Yahoo- Cisco Systems Inc., the world's largest maker of computer networking gear, on Tuesday said it's killing its Flip Video camcorder business as part of a reversal of years of efforts at diversifying into consumer products. The about-face comes after several quarters of disappointing results and challenges in its core businesses. Analysts say the company has been trying to do too many different things. A week ago, CEO John Chambers acknowledged the criticism, sending employees a memo vowing to take "bold steps" to narrow the company's focus. The San Jose, Calif., company said Tuesday that it expects its consumer business shakeup will result in the loss of 550 jobs, or less than 1 percent of its work force of about 73,000. It also expects to take restructuring charges of no more than $300 million spread out over the current quarter, which ends April 25, and the following one. Cisco bought Pure Digital Technologies Inc., the maker of the Flip Video camcorder, for $590 million in 2009, just two years after the San Francisco-based company made its first camera. The Flip Video quickly became a top seller because it was easy to use. A signature feature, since copied by many other manufacturers, was a USB connector that flipped out of the case, letting the user connect the camera directly to a computer. The camera even contained video-editing software that fired up on the computer. Last year, the Flip Video was still the top-selling video camera in the U.S., with 26 percent of the market, according to IDC analyst Chris Chute. But that only amounted to 2.5 million units sold. Dedicated video cameras are small potatoes compared to digital still cameras and smart phones, both of which now shoot video. That could be the reason Cisco appears to see no point in selling the business -- the announcement Tuesday said Flip will be closed down. It will continue to support the sharing of Flip videos online. A Cisco spokesman did not respond to a question about why the unit would be shut down. Top competitors in the pocket camcorder field, which could benefit from Flip Video's demise, are Eastman Kodak Co. and Samsung Electronics Co. The company said it will realign its remaining consumer business to support four of its five key priorities -- routers and switches; corporate communications and collaboration equipment; data-center products and video.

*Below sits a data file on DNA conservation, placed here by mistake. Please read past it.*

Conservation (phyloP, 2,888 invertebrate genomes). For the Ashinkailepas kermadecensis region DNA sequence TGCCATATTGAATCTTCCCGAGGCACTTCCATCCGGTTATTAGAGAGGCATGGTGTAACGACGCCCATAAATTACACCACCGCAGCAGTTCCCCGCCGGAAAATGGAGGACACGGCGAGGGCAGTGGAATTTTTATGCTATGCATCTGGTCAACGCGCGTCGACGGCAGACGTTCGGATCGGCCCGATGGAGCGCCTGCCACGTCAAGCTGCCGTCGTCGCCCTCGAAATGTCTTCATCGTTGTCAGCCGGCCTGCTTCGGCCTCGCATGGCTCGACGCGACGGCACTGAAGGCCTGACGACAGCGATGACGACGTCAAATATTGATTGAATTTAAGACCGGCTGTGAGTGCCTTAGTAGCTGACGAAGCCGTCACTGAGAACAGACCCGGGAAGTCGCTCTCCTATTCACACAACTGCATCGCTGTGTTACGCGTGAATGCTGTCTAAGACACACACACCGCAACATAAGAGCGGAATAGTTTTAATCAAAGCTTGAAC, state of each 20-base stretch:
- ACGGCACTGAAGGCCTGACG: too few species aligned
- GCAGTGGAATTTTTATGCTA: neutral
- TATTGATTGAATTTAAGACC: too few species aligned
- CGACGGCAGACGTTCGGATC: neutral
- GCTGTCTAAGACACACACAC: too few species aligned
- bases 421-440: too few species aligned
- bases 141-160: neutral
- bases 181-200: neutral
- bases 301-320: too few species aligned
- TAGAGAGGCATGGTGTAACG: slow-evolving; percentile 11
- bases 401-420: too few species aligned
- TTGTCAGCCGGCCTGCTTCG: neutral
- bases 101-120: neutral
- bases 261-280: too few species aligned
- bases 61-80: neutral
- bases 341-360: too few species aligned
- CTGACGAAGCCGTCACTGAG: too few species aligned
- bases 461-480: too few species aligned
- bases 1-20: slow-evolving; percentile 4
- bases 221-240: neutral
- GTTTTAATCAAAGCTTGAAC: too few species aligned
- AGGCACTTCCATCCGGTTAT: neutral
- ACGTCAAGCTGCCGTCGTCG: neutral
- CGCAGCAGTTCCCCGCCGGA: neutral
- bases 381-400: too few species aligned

Who gives a shit? Does anyone really need a thing that records video. Like, I got my phone and iPod already. I can shoot two angles. I can make a shitty TV show with what I keep on me every day. Carrying a Flip Cam now is like carrying a Walkman or a Game Boy. They're uni-taskers. My Blackberry makes it so I don't need a Flip Cam, a video game system, a PDA (remember those?), an iPod (even though I still have one of those), a camera, any news papers or magazines. And my iPod does all that too. All I need now is a metro card app and one where I can use my iPod like credit card and that's all I need to bring with me. Just take a picture of my driver's license in case I get pulled over, maybe make an app for my storm card and I can leave my wallet at home too. No need to worry about getting robbed (unless they take my iPod, then I'm really fucked).
And can we all agree that there is nothing wrong with their business plan? They just didn't see how fast everything was going to happen. If they knew what Apple was going to do over the last 2 years they would of just sold Cisco and put all their money in Apple (or Blackberry, or Android, or HTC) stock.